“We’ve created some chances and, obviously, we have some dynamic players there, so to be able to come back and get better as the game went on was real important. To be able to finish in overtime and not have to go to a shootout is real important.”

MacKinnon and Landeskog scored their 13th goals of the season, with Rantanen picking up assists on both en route to 32 points, the best 20-game start in Avalanche history. Rantanen has 23 assists, tops in the league, and is four points ahead of MacKinnon and Edmonton’s Connor McDavid, who scored the opening goal in a 6-3 loss to Vegas.

Rantanen held off Jacob Larsson in a duel behind the net to feed MacKinnon for the shot that was redirected by Landeskog for the tying goal with 8:40 to go in regulation, then won the game with a slap shot from just beyond the circles after MacKinnon, who fired just high twice in the extra period, collected a cleared puck near mid-ice and took it up the left wing.

“It was a big win, for sure …,” Rantanen said. “You don’t want to go to shootouts, it’s always 50-50, so it was good to get a win in overtime.”

Colorado was without winger Colin Wilson, scratched with a lower-body injury, and Southern California native Matt Nieto missed his second straight game, also with a lower-body injury. Philipp Grubauer, made his second successive start over No. 1 goaltender Semyon Varlamov.

The Ducks (8-9-5, 21 points) did well to slow Colorado’s attack despite limited defensive options — including four rookies, one of them a 20-year-old NHL debutant — after Hampus Lindholm was placed Sunday on injured reserve with a lower-body injury (joining Cam Fowler, who went on IR six days earlier) and No. 1 goaltender John Gibson sidelined with the flu.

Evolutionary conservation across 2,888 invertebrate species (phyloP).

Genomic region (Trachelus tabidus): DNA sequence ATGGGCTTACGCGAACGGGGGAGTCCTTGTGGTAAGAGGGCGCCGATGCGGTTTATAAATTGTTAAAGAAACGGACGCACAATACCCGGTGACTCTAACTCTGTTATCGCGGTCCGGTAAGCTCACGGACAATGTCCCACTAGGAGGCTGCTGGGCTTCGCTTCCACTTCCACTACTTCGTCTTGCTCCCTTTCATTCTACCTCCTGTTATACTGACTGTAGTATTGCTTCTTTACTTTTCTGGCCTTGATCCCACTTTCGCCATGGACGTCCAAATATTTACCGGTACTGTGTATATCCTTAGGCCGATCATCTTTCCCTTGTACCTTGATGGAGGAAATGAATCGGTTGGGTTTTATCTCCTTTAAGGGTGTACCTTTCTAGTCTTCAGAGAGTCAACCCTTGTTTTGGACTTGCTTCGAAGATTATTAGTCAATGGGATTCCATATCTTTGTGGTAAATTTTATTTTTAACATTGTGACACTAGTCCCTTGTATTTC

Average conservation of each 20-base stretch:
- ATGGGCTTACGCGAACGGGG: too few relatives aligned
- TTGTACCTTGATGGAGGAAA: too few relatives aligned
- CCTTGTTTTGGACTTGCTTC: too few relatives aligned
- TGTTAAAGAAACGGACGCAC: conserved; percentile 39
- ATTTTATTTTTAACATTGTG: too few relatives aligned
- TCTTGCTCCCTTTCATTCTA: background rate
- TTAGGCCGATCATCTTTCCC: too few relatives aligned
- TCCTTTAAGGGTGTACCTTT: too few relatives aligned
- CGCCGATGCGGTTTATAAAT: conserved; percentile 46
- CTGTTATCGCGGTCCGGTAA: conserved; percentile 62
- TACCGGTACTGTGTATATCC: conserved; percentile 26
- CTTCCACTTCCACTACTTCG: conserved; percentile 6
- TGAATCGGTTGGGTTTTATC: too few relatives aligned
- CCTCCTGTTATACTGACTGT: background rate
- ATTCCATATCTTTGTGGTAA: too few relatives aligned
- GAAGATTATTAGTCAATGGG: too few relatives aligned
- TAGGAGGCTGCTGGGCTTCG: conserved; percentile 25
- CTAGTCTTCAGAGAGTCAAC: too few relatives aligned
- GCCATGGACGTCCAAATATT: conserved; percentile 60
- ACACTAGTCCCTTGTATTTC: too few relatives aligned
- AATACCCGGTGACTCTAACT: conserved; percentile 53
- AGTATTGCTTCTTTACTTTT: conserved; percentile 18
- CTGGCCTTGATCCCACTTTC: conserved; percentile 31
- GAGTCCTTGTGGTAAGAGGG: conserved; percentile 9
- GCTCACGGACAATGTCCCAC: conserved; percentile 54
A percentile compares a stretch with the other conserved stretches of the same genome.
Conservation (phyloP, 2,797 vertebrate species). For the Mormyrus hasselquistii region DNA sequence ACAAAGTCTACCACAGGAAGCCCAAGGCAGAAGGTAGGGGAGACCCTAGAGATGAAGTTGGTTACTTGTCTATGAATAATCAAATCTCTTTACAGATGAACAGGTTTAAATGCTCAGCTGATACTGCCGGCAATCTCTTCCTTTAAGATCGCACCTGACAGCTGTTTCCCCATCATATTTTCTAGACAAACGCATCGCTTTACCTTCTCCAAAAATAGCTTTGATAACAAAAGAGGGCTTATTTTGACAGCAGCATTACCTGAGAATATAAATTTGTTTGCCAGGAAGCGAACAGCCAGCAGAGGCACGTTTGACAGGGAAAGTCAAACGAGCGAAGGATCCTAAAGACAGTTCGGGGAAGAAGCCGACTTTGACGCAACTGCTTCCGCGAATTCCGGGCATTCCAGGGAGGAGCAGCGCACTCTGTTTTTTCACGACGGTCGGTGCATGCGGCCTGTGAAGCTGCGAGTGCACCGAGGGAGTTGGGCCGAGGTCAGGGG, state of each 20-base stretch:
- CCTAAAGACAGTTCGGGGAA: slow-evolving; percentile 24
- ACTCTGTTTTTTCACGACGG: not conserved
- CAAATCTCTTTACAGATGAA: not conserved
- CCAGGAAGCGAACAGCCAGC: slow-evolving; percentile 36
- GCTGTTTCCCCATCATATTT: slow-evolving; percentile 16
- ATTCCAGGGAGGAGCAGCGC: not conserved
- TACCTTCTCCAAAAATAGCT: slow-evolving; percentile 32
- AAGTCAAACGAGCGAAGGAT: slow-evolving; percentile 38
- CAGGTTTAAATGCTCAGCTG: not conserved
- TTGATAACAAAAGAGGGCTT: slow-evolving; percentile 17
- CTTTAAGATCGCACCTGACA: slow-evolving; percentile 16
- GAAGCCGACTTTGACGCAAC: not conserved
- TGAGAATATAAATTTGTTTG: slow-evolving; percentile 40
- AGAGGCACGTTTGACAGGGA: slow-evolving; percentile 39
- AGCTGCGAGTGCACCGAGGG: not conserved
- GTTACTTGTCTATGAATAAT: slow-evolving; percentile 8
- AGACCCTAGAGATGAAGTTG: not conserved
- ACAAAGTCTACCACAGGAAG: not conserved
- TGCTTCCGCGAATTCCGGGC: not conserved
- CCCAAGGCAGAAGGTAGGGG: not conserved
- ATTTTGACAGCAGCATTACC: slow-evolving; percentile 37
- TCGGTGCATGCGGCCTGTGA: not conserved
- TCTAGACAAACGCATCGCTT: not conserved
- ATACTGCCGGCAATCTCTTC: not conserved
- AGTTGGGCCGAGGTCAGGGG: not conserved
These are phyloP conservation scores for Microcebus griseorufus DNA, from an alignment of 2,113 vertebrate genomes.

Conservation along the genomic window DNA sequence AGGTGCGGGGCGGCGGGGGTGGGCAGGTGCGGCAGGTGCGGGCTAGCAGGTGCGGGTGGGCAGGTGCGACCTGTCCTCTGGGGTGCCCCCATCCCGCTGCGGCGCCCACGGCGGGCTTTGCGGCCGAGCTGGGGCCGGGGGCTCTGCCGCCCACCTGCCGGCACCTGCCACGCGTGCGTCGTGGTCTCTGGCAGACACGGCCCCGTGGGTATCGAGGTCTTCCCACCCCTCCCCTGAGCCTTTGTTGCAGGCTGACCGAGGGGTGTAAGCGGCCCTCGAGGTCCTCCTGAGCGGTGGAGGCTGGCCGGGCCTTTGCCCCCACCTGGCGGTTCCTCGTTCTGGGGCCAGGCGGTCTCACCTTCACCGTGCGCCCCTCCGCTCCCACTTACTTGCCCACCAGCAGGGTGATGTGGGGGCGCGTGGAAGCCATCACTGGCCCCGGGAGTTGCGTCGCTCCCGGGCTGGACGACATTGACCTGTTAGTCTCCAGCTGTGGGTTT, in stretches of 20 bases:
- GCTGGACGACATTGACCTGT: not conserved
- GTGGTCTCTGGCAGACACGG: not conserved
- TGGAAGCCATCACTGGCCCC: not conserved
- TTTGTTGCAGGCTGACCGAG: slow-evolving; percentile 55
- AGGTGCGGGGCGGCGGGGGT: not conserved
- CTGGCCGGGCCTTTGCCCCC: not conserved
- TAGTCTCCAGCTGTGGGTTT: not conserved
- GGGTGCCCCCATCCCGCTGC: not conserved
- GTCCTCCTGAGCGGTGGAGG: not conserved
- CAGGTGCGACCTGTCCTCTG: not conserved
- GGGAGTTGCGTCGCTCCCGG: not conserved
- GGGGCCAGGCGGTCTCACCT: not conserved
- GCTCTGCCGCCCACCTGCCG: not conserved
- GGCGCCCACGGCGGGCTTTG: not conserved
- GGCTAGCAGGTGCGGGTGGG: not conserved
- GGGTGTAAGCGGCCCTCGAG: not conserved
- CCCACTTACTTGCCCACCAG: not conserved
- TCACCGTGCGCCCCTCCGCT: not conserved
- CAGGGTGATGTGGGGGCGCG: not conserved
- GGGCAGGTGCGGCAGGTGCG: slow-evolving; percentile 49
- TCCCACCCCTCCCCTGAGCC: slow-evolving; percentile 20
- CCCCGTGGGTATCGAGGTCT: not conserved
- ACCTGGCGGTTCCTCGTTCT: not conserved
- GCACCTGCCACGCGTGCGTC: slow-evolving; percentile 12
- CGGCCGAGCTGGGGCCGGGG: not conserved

The Ducks started aggressively and were rewarded with Brandon Montour’s wraparound goal at the 4:45 mark. Grubauer, who had stopped Jakob Silfverberg 1-on-1 just 15 seconds earlier, turned aside Aberg’s blast from the top of the right circle but left a rebound to the right of the net.

Montour took advantage, taking the puck behind the net and, with Grubauer diving rather than moving his feet, tucked it in on the left.

The Avalanche were better defensively the rest of the period but got little going on the attacking end, never really testing backup goalie Ryan Miller until after the first break.

Colorado was the superior team the last two periods but played from behind when it conceded goals 71 seconds apart, both terrific finishes, after pulling even on Sven Adrighetto’s second goal of the season just 2:17 into the second period.

Andrighetto, taking Wilson’s spot on the Avalanche’s second attacking line after coming off the IR two days earlier, finished inside the left post after a strong second effort from Patrik Nemeth. Vladislav Kamenev fed the Swedish defenseman from behind the net, Miller saved the initial shot, and Nemeth took the puck out of the air with his hand, curled behind the net and found Adrighetto just to the left of the goal for a quick shot.

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The Ducks were ahead just 66 seconds later. Nikita Zadavov went to the penalty box for holding 41 seconds after Andrighetto’s goal, and Ryan Getzlaf struck quickly, with a blast from above the circles to the upper-right corner past a well-screened Grubauer.